John Bartlett (18201905). Familiar Quotations, 10th ed. 1919.
Diogenes Laërtius. (fl. early 3d cent.) 9084
Alcæus mentions Aristodemus in these lines: T is money makes the man; and he who s none Is counted neither good nor honourable.
Thales. vii. 9085
Thales said there was no difference between life and death. Why, then, said some one to him, do not you die? Because, said he, it does make no difference.
Thales. ix. 9086
When Thales was asked what was difficult, he said, To know ones self. And what was easy, To advise another.
Thales. ix. 9087
He said that men ought to remember those friends who were absent as well as those who were present.
Thales. ix. 9088
The apophthegm Know thyself is his. 1
Thales. xiii. 9089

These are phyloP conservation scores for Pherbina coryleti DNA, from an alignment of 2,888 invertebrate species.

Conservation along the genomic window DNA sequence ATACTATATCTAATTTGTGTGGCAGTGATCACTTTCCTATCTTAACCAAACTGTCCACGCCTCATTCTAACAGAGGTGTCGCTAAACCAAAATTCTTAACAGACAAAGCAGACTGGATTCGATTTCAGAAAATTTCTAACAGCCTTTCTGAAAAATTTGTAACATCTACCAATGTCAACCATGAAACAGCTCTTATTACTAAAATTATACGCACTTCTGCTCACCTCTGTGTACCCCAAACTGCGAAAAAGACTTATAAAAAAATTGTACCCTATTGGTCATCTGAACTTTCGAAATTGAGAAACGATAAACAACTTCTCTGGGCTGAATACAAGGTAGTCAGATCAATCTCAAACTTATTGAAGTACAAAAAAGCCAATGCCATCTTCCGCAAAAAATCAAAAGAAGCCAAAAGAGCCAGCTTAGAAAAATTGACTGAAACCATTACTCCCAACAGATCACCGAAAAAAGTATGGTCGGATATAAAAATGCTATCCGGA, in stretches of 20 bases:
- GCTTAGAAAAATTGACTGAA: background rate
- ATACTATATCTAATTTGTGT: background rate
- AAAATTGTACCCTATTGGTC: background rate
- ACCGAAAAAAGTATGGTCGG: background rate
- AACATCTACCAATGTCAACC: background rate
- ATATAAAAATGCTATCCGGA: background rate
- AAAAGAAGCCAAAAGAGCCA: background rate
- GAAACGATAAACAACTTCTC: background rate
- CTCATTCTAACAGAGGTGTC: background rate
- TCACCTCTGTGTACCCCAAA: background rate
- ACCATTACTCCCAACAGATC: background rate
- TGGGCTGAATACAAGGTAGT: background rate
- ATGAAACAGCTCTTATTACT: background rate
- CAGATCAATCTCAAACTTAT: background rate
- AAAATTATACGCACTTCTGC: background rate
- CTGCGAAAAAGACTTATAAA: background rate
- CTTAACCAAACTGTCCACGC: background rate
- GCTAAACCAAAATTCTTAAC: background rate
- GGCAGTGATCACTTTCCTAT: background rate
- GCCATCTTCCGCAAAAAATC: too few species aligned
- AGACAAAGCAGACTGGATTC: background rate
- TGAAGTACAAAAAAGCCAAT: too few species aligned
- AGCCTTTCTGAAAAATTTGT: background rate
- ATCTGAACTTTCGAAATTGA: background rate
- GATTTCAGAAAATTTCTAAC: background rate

Writers differ with respect to the apophthegms of the Seven Sages, attributing the same one to various authors.
Thales. xiv. 9090
Solon used to say that speech was the image of actions;
that laws were like cobwebs,for that if any trifling or powerless thing fell into them, they held it fast; while if it were something weightier, it broke through them and was off.
Solon. x. 9091
Solon gave the following advice: Consider your honour, as a gentleman, of more weight than an oath. Never tell a lie. Pay attention to matters of importance.
Solon. xii. 9092
As some say, Solon was the author of the apophthegm, Nothing in excess. 2